The average American knows little about rugby. They are unfamiliar with how the game is played, the rules, the traditions, the difference between a scrum and a ruck or the need for head-to-toe electrical tape. They don’t get the lack of pads, blocking, forward passes, and the need to actually touch the ball down over something called a Try Line. They are unaware that their country has been the defending Olympic Champions for 87 years and their Amazonian females bested the world to win the first ever Women’s Rugby World Cup.
The reasons for this are many: a lack of domestic broadcasting, an unwillingness of talented athletes to play in front of small crowds, and lucrative wages in the mainstream sports of football, basketball, and baseball that lure the best athletes to go for broke and make it in the big leagues.
But those days are numbered and this makes the rugby world both nervous and excited because they all know about the untapped potential in North America to invigorate and subsequently dominate a sport that we have not excelled at for a long time.
While the world thinks America is apathetic to rugby, the reality is that the mainstream sports are slowly losing their grip on an incredible talent pool of naturally gifted athletes, while niche sports like rugby and lacrosse are gaining momentum by leaps and bounds. By some estimates there are as many as 2500 rugby teams in America.
And America hasn't even committed to it yet.
Let's put things into perspective - America is the richest country in the world with a population of 330 million people. There are 100,000 more NCAA athletes in America than the combined populations of Fiji and Tonga and yet both of those tiny countries boast a more powerful rugby team than America. The champion New Zealand All Blacks hail from a country with half the population of New York City.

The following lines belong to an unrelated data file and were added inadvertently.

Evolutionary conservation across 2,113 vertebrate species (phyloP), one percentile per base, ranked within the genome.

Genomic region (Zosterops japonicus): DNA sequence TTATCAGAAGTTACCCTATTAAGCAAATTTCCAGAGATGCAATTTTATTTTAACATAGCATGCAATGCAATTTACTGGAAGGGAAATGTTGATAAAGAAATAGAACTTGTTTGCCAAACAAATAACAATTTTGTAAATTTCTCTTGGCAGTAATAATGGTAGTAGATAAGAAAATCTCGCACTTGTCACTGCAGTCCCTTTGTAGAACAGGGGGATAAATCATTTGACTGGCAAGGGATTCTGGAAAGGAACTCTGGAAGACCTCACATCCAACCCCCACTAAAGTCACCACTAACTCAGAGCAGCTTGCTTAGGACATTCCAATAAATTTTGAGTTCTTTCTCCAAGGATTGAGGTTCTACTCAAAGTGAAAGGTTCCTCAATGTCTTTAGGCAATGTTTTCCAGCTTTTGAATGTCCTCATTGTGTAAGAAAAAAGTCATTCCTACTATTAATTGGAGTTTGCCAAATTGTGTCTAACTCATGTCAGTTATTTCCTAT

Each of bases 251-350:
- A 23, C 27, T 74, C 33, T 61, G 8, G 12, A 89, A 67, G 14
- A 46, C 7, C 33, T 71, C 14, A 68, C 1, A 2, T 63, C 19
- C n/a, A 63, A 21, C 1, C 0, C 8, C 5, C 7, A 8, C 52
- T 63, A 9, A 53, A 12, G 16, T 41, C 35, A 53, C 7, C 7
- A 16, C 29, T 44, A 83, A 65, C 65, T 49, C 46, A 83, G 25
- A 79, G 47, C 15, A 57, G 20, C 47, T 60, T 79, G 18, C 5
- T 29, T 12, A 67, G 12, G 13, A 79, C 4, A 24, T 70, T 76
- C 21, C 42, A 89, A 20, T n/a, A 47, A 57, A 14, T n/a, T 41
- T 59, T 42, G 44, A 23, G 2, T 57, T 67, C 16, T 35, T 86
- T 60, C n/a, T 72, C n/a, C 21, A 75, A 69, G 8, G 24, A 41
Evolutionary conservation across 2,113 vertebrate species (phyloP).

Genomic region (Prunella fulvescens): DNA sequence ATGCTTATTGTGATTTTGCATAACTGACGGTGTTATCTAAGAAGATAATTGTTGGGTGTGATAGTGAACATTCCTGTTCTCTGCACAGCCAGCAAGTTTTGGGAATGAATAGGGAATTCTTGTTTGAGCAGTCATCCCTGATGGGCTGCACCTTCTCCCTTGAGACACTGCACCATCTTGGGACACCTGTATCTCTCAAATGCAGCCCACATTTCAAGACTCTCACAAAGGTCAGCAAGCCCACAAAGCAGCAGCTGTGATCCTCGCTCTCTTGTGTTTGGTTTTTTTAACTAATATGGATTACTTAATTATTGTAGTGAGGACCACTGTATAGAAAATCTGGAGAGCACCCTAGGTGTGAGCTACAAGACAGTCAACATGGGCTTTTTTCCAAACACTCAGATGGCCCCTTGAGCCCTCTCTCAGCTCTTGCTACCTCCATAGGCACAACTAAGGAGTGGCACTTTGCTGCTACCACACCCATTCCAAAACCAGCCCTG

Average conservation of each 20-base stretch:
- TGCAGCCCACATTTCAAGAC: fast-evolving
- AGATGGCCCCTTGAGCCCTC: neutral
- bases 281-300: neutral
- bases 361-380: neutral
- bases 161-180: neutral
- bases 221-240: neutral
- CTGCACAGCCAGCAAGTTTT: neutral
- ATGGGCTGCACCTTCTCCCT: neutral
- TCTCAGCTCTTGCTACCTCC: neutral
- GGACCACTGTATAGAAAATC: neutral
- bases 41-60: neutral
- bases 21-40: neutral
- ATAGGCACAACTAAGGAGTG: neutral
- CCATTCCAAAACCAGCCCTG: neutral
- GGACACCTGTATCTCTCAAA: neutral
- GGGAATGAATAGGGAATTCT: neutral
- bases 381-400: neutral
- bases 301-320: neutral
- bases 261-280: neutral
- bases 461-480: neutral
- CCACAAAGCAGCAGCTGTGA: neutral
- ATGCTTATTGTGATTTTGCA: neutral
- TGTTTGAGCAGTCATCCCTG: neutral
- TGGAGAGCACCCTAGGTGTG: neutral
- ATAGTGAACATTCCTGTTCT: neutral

USA Rugby has not placed in the top 6 in the HSBC Sevens tournament since it began 11 years ago and have failed to make it past the pool rounds of the World Cup since its inception in 1987.
That has to change.
At American Sin Bin we seek to bring the glory back to American rugby by raising awareness, educating the masses, improving youth rugby, and infusing the sport with more funding. We’re putting our money where our mouths are by hosting the first American Sin Bin tournament in 2012 and offering sponsorships for some of the top rugby teams across the country.
Rugby is a game of sacrifice where every inch comes with a price. We get that. We’re all ruggers and / or military veterans, so it’s a culture that we understand.
We know an American rugby team can proudly hoist a World Cup over their heads one day and bring our country into the highest level of the sport. We’ve got everything it takes. We just need to get it done.We are American rugby.